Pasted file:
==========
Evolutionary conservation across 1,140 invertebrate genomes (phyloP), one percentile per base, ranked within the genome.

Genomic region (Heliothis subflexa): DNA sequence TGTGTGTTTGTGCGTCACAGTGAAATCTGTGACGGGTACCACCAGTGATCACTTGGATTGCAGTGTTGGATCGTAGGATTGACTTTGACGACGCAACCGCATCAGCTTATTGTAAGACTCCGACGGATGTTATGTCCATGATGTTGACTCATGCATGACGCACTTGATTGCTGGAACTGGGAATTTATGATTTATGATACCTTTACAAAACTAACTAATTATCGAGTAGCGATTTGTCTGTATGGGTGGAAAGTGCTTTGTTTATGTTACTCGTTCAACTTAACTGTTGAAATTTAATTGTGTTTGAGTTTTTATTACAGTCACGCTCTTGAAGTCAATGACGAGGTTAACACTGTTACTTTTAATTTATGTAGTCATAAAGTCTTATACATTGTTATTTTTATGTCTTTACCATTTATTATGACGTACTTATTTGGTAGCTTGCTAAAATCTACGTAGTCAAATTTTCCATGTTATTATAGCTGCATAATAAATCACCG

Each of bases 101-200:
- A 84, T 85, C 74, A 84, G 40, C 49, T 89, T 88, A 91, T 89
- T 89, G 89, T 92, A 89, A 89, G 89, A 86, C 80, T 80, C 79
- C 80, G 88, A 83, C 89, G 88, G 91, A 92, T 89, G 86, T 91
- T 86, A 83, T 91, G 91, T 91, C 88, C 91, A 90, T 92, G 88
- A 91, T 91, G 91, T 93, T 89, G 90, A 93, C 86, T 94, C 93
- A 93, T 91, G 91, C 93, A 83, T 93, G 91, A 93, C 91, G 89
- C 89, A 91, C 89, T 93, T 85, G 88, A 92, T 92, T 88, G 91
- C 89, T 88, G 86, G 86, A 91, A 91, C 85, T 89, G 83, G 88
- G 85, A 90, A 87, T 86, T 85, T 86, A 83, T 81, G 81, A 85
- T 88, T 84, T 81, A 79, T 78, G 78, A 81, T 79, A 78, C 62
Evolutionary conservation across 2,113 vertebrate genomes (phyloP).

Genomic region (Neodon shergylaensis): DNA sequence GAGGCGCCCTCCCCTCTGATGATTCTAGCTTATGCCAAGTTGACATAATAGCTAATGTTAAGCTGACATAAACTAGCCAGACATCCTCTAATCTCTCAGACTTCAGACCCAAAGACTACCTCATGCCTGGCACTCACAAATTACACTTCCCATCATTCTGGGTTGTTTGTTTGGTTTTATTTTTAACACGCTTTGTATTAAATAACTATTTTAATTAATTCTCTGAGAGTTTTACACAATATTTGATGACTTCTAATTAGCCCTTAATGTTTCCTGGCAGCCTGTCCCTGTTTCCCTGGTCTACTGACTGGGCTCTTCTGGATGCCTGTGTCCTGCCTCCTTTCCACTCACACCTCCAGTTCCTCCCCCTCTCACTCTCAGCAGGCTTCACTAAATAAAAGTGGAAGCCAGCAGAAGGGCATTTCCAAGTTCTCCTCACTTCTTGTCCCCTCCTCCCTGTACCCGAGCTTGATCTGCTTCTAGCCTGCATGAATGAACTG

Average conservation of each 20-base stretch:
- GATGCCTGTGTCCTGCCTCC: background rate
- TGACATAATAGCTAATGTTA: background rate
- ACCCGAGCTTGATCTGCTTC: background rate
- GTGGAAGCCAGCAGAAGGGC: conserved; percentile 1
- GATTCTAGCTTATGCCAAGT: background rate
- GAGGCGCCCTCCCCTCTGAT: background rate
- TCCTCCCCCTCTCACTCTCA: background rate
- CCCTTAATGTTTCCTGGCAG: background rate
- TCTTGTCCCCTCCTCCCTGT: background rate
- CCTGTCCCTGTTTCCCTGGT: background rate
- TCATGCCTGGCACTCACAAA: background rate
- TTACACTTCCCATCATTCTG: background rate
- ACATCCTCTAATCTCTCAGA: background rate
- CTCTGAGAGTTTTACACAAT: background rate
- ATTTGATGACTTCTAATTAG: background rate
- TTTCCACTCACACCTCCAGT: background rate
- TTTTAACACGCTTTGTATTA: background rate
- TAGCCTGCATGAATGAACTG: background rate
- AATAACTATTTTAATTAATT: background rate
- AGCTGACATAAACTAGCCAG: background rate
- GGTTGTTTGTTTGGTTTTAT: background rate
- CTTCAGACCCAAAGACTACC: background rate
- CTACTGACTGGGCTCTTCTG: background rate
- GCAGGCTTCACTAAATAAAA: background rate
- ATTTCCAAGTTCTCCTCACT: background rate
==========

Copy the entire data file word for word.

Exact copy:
Evolutionary conservation across 1,140 invertebrate genomes (phyloP), one percentile per base, ranked within the genome.

Genomic region (Heliothis subflexa): DNA sequence TGTGTGTTTGTGCGTCACAGTGAAATCTGTGACGGGTACCACCAGTGATCACTTGGATTGCAGTGTTGGATCGTAGGATTGACTTTGACGACGCAACCGCATCAGCTTATTGTAAGACTCCGACGGATGTTATGTCCATGATGTTGACTCATGCATGACGCACTTGATTGCTGGAACTGGGAATTTATGATTTATGATACCTTTACAAAACTAACTAATTATCGAGTAGCGATTTGTCTGTATGGGTGGAAAGTGCTTTGTTTATGTTACTCGTTCAACTTAACTGTTGAAATTTAATTGTGTTTGAGTTTTTATTACAGTCACGCTCTTGAAGTCAATGACGAGGTTAACACTGTTACTTTTAATTTATGTAGTCATAAAGTCTTATACATTGTTATTTTTATGTCTTTACCATTTATTATGACGTACTTATTTGGTAGCTTGCTAAAATCTACGTAGTCAAATTTTCCATGTTATTATAGCTGCATAATAAATCACCG

Each of bases 101-200:
- A 84, T 85, C 74, A 84, G 40, C 49, T 89, T 88, A 91, T 89
- T 89, G 89, T 92, A 89, A 89, G 89, A 86, C 80, T 80, C 79
- C 80, G 88, A 83, C 89, G 88, G 91, A 92, T 89, G 86, T 91
- T 86, A 83, T 91, G 91, T 91, C 88, C 91, A 90, T 92, G 88
- A 91, T 91, G 91, T 93, T 89, G 90, A 93, C 86, T 94, C 93
- A 93, T 91, G 91, C 93, A 83, T 93, G 91, A 93, C 91, G 89
- C 89, A 91, C 89, T 93, T 85, G 88, A 92, T 92, T 88, G 91
- C 89, T 88, G 86, G 86, A 91, A 91, C 85, T 89, G 83, G 88
- G 85, A 90, A 87, T 86, T 85, T 86, A 83, T 81, G 81, A 85
- T 88, T 84, T 81, A 79, T 78, G 78, A 81, T 79, A 78, C 62
Evolutionary conservation across 2,113 vertebrate genomes (phyloP).

Genomic region (Neodon shergylaensis): DNA sequence GAGGCGCCCTCCCCTCTGATGATTCTAGCTTATGCCAAGTTGACATAATAGCTAATGTTAAGCTGACATAAACTAGCCAGACATCCTCTAATCTCTCAGACTTCAGACCCAAAGACTACCTCATGCCTGGCACTCACAAATTACACTTCCCATCATTCTGGGTTGTTTGTTTGGTTTTATTTTTAACACGCTTTGTATTAAATAACTATTTTAATTAATTCTCTGAGAGTTTTACACAATATTTGATGACTTCTAATTAGCCCTTAATGTTTCCTGGCAGCCTGTCCCTGTTTCCCTGGTCTACTGACTGGGCTCTTCTGGATGCCTGTGTCCTGCCTCCTTTCCACTCACACCTCCAGTTCCTCCCCCTCTCACTCTCAGCAGGCTTCACTAAATAAAAGTGGAAGCCAGCAGAAGGGCATTTCCAAGTTCTCCTCACTTCTTGTCCCCTCCTCCCTGTACCCGAGCTTGATCTGCTTCTAGCCTGCATGAATGAACTG

Average conservation of each 20-base stretch:
- GATGCCTGTGTCCTGCCTCC: background rate
- TGACATAATAGCTAATGTTA: background rate
- ACCCGAGCTTGATCTGCTTC: background rate
- GTGGAAGCCAGCAGAAGGGC: conserved; percentile 1
- GATTCTAGCTTATGCCAAGT: background rate
- GAGGCGCCCTCCCCTCTGAT: background rate
- TCCTCCCCCTCTCACTCTCA: background rate
- CCCTTAATGTTTCCTGGCAG: background rate
- TCTTGTCCCCTCCTCCCTGT: background rate
- CCTGTCCCTGTTTCCCTGGT: background rate
- TCATGCCTGGCACTCACAAA: background rate
- TTACACTTCCCATCATTCTG: background rate
- ACATCCTCTAATCTCTCAGA: background rate
- CTCTGAGAGTTTTACACAAT: background rate
- ATTTGATGACTTCTAATTAG: background rate
- TTTCCACTCACACCTCCAGT: background rate
- TTTTAACACGCTTTGTATTA: background rate
- TAGCCTGCATGAATGAACTG: background rate
- AATAACTATTTTAATTAATT: background rate
- AGCTGACATAAACTAGCCAG: background rate
- GGTTGTTTGTTTGGTTTTAT: background rate
- CTTCAGACCCAAAGACTACC: background rate
- CTACTGACTGGGCTCTTCTG: background rate
- GCAGGCTTCACTAAATAAAA: background rate
- ATTTCCAAGTTCTCCTCACT: background rate